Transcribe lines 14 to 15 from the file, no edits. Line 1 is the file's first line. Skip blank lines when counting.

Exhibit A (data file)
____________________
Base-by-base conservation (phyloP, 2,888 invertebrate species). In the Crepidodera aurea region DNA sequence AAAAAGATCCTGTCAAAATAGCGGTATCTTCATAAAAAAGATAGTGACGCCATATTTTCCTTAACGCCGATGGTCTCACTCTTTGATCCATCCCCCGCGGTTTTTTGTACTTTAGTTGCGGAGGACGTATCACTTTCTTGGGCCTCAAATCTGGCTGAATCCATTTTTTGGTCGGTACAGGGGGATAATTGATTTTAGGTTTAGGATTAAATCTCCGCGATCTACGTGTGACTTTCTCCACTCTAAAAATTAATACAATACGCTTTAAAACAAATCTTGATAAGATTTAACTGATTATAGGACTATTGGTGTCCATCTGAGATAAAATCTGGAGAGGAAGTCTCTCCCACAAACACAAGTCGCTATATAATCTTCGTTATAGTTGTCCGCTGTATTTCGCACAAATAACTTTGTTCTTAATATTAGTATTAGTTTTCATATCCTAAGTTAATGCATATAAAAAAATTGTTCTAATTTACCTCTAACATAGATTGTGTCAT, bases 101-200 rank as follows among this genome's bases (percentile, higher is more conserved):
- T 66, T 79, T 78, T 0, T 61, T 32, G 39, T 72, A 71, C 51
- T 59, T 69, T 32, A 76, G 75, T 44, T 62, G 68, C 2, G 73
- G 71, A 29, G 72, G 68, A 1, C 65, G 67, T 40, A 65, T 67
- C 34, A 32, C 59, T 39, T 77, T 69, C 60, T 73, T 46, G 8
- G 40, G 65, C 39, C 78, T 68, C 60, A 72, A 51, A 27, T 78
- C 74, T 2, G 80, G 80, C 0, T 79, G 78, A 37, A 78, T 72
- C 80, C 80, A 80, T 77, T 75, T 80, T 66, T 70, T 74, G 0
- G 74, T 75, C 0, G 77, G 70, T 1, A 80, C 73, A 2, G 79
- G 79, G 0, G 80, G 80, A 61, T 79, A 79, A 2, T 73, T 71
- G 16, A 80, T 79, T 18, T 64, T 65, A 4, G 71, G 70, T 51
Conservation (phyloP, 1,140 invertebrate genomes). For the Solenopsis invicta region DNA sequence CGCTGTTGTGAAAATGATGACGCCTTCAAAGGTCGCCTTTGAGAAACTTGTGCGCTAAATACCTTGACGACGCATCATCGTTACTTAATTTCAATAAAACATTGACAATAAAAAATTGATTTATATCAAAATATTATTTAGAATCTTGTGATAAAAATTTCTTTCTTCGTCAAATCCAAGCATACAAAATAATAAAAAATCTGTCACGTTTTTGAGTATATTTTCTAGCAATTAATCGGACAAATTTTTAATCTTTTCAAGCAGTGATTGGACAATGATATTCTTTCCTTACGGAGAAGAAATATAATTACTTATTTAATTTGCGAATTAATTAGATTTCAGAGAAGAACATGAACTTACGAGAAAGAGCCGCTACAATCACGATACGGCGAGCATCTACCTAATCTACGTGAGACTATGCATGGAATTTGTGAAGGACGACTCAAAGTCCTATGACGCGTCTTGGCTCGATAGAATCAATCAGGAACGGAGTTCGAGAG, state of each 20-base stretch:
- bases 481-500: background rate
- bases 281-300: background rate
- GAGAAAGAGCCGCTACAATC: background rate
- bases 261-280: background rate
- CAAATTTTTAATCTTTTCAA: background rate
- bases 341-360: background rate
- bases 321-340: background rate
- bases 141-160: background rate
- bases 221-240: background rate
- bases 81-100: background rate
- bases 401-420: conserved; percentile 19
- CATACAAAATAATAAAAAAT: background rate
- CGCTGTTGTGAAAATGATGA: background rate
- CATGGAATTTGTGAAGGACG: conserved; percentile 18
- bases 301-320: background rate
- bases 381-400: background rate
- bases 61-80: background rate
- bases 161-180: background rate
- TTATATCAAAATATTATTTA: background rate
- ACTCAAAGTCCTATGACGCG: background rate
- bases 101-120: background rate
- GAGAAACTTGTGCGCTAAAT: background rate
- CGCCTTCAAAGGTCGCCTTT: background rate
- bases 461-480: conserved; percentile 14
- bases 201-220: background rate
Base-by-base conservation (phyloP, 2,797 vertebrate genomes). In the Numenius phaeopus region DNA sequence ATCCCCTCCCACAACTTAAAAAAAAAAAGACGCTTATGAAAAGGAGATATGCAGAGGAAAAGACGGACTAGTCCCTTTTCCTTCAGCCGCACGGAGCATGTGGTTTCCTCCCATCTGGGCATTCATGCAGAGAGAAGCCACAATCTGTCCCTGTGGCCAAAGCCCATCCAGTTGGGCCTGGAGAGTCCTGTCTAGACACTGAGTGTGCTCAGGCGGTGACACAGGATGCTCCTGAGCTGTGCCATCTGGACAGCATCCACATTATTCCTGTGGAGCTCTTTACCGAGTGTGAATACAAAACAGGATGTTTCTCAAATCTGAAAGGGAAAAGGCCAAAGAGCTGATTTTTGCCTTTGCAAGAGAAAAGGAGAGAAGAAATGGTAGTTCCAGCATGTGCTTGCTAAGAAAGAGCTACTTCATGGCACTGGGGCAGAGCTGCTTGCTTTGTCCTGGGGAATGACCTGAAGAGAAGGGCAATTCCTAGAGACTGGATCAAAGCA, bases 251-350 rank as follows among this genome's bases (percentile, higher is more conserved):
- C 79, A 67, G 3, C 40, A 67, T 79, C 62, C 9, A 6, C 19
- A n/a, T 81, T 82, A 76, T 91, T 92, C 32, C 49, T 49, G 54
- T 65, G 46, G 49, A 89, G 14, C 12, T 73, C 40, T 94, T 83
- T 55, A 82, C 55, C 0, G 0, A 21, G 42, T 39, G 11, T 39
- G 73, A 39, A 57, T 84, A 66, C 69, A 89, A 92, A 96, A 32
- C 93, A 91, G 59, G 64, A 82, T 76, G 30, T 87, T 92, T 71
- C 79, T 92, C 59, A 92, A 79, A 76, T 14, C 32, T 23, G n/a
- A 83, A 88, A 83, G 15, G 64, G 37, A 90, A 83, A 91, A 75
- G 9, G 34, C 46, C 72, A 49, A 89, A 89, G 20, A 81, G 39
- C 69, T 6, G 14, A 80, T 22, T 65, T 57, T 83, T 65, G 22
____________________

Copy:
- bases 281-300: background rate
- GAGAAAGAGCCGCTACAATC: background rate